Wednesday, April 29, 2015

Havana, Cuba

Egyptian Revival ~ Pyramids:  Just like the ones at Giza, but smaller. If you are buried in a pyramid, perhaps your soul is automatically elevated to the status of God. Nevertheless, the decision to be buried in a pagan-style tomb must have been controversial. Erected 1920. Cemeterio de Cristóbal Colón. [2014]

Tuesday, April 28, 2015

Miami, Florida

Egyptian Revival ~ Pyramids:  Napoleon, probably imagining himself as Pharaoh, invaded Egypt in 1798. As a result, the aesthetic of ancient Egypt re-entered the Europeanized world. The Egyptian Revival hit architecture first, then it hit the cemeteries. It continues to this day. If a pyramid was fit for a pharaoh, then it would be fit for Mary Hecht, department store heiress who died in 1982. Woodlawn Park Cemetery. [2014]

Friday, April 24, 2015

Sanahin, Armenia

Focus on Sanahin Cemetery:  Every year, April 24 is solemnly commemorated as Armenian Genocide Day. Beginning exactly 100 years ago, the Armenian population of eastern Turkey was eliminated at the hands of the Ottomans. Eastern Armenia survived, initially under Soviet rule and now as the Republic of Armenia. Buried here are four who were not part of the Armenian genocide, but their demise must have been tragic nonetheless. The year of death engraved on the headstone is the same for all. Now. only their names and ghostly etchings remain to haunt the hallows of Sanahin. [2015]

Thursday, April 23, 2015

Sanahin, Armenia

Focus on Sanahin Cemetery:  We can read the numbers on these headstones, but not the names. That's because Armenians have their own alphabet. It dates back to 405 AD when it was devised by St. Mesrop Mashtots. To give you an idea of his stature in Armenian culture, take a look at street names in Yerevan. Until 1990, the city's main thoroughfare was called Lenin Street. When that name became unsustainable, the soon-to-be-independent Republic of Armenia went back sixteen centuries to find a name worthy of enshrinement. Yerevan's main thoroughfare is now called Meshtots Street. [2015]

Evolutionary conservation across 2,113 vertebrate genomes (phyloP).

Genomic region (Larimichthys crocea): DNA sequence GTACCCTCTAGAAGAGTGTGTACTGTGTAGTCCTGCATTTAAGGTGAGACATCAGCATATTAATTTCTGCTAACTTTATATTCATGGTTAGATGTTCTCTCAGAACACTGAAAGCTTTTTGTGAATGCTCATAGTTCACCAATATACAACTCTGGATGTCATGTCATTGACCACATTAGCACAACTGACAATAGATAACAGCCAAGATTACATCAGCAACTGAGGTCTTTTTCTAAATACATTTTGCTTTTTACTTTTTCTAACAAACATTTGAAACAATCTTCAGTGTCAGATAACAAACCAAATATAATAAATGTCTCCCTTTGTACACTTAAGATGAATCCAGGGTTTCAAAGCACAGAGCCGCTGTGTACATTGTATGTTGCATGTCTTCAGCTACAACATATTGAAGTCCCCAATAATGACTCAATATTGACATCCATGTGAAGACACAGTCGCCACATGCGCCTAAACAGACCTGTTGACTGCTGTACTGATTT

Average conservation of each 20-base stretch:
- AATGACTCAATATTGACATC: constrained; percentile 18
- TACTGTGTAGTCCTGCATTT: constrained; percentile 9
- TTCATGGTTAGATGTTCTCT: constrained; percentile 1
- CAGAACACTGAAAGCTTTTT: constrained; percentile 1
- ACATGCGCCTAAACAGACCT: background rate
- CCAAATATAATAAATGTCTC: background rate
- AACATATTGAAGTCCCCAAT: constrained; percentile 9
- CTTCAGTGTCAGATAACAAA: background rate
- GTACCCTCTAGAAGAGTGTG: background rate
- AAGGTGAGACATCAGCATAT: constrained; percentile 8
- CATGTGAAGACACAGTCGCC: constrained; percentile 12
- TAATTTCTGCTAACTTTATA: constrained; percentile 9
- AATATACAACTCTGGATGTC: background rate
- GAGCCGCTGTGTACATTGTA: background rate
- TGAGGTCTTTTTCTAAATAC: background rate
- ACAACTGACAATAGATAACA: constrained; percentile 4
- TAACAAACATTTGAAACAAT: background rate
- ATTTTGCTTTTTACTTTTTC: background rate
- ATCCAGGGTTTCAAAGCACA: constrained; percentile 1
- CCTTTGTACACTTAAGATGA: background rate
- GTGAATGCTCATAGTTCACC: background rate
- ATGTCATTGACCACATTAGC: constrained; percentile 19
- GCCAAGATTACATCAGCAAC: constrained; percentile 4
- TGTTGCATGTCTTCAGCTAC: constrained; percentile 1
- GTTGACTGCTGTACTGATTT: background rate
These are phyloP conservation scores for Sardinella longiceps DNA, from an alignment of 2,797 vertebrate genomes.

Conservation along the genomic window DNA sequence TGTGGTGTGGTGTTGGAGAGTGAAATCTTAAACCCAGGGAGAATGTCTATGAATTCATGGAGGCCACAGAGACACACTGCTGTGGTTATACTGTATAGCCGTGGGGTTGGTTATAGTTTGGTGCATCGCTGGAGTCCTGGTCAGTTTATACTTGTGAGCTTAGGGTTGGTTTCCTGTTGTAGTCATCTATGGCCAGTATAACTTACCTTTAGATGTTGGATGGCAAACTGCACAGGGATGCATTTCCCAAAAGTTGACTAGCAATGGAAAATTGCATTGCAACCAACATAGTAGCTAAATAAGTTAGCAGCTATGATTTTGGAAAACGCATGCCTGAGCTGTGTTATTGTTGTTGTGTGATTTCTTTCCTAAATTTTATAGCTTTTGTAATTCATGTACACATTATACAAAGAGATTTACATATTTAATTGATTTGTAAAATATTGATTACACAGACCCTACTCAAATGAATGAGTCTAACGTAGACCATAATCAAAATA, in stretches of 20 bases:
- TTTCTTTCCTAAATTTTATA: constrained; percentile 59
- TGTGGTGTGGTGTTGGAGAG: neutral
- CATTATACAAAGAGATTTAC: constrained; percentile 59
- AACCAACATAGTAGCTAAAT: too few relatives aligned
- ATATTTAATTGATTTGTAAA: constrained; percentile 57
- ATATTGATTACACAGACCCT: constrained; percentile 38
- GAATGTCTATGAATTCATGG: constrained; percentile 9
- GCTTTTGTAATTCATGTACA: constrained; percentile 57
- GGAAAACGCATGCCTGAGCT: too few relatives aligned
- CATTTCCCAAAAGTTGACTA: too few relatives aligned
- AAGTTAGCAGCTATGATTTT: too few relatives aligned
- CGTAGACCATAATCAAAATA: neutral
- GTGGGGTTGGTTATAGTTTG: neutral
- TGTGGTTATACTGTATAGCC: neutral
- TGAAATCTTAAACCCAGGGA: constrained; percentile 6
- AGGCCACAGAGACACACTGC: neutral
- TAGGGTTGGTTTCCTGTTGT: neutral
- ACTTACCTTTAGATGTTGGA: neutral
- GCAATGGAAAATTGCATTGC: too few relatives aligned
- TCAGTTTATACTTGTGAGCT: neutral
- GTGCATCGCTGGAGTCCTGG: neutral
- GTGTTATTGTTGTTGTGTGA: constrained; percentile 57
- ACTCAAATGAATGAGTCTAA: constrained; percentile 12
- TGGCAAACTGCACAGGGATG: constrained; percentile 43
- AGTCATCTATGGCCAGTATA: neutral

Wednesday, April 22, 2015

Sanahin, Armenia

Focus on Sanahin Cemetery:  He is violating the cemetery's unwritten rules. One says that, if pictured on the tombstone, you are not allowed to smile. Another says that you may not be shown with any earthly possessions other than the clothes on your back. Visit and fact check: he's the only smiling angel in the entire burial ground. Actually, the rule holds in most cemeteries around the world. [2015]

Tuesday, April 21, 2015

Sanahin, Armenia

Focus on Sanahin Cemetery:  Archaeology has yielded a trove of khatchars at Sanahin Monastery, but in the cemetery out back, somber etching have become far more popular than traditional stone crosses as memorials. The monastery complex is a prized link to Armenia's medieval past. If you visit, remember that the best view of the monastery is from the cemetery. [2015]

Monday, April 20, 2015

Sanahin, Armenia

Focus on Sanahin Cemetery:  Climbing up the ridge behind the Sanahin Monastery is the cemetery, which is still an active burial place for the community. In traditional  Armenian cemeteries, khatchkars, or stone crosses, are among the most common grave markers. In fact, if you were limited to displaying just one icon to represent Armenian culture it would be the khatchkar, which is now on the UNESCO Intangible Cultural Heritage list. [2015]

Friday, April 17, 2015

Menominie, Wisconsin

Singling Out Historical Events:  How many historical events are commemorated here? Exactly 1,111. If you ever want to turn back the clock because you think the past was so much better than the present, just read this historical marker and count your blessings. In fact, just visit any historical cemetery and count your blessings. Evergreen Cemetery. [2012]